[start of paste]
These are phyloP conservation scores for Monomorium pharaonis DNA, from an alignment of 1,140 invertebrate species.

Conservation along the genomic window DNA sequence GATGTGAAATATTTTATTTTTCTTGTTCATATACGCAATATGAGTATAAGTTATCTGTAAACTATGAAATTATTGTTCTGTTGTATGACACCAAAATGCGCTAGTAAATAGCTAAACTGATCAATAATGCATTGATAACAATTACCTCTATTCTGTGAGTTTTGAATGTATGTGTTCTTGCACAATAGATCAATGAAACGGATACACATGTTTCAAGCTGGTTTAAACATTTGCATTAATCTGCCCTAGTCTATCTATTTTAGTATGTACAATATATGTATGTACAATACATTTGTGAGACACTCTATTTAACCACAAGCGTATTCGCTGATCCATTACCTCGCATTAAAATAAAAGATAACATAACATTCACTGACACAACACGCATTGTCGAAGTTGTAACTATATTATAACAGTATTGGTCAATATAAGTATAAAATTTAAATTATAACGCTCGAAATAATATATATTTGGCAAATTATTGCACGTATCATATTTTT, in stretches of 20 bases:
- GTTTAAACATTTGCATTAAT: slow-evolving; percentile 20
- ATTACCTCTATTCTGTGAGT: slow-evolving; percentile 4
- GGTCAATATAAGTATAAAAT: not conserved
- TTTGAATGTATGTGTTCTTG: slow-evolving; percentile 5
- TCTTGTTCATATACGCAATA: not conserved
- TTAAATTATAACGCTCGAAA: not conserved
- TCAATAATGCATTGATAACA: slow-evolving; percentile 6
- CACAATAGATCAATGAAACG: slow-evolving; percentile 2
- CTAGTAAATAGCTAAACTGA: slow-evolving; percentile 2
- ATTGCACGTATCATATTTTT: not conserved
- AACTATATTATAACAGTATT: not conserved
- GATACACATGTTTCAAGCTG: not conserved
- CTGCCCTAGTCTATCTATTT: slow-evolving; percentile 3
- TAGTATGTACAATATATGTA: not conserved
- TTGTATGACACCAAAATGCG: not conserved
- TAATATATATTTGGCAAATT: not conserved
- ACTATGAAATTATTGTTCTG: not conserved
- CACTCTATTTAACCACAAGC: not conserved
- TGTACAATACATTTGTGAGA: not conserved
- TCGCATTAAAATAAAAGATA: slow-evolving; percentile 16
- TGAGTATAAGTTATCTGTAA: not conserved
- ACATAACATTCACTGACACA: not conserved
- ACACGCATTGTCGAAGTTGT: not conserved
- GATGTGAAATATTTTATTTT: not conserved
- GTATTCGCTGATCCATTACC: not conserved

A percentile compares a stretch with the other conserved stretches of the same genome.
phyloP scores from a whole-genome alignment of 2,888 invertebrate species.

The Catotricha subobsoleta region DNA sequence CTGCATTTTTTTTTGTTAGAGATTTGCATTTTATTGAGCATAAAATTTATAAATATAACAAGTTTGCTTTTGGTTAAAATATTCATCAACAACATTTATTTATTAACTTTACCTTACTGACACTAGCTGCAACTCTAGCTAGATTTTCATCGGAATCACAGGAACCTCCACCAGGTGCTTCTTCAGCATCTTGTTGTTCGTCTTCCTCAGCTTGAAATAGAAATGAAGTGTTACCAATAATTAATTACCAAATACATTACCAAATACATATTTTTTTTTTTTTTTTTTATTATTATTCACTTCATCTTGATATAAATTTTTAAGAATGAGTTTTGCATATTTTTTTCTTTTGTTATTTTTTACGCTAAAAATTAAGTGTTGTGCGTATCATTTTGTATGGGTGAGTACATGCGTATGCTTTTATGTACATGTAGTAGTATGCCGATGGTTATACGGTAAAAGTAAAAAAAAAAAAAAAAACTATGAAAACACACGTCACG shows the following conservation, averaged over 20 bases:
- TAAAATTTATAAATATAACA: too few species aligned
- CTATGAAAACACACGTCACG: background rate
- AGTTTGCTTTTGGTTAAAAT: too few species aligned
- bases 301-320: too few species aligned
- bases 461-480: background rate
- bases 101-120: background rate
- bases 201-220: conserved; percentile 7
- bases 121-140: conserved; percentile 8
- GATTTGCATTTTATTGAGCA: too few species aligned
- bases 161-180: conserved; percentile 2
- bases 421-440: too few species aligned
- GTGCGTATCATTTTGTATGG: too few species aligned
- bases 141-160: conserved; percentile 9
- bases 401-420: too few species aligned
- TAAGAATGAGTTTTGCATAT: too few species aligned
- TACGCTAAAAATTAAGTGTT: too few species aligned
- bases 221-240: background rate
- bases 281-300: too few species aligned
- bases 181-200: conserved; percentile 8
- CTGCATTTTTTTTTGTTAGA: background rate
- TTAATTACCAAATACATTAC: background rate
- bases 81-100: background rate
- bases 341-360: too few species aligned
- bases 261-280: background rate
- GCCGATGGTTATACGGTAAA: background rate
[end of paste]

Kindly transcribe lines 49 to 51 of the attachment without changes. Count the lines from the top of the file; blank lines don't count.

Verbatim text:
- bases 181-200: conserved; percentile 8
- CTGCATTTTTTTTTGTTAGA: background rate
- TTAATTACCAAATACATTAC: background rate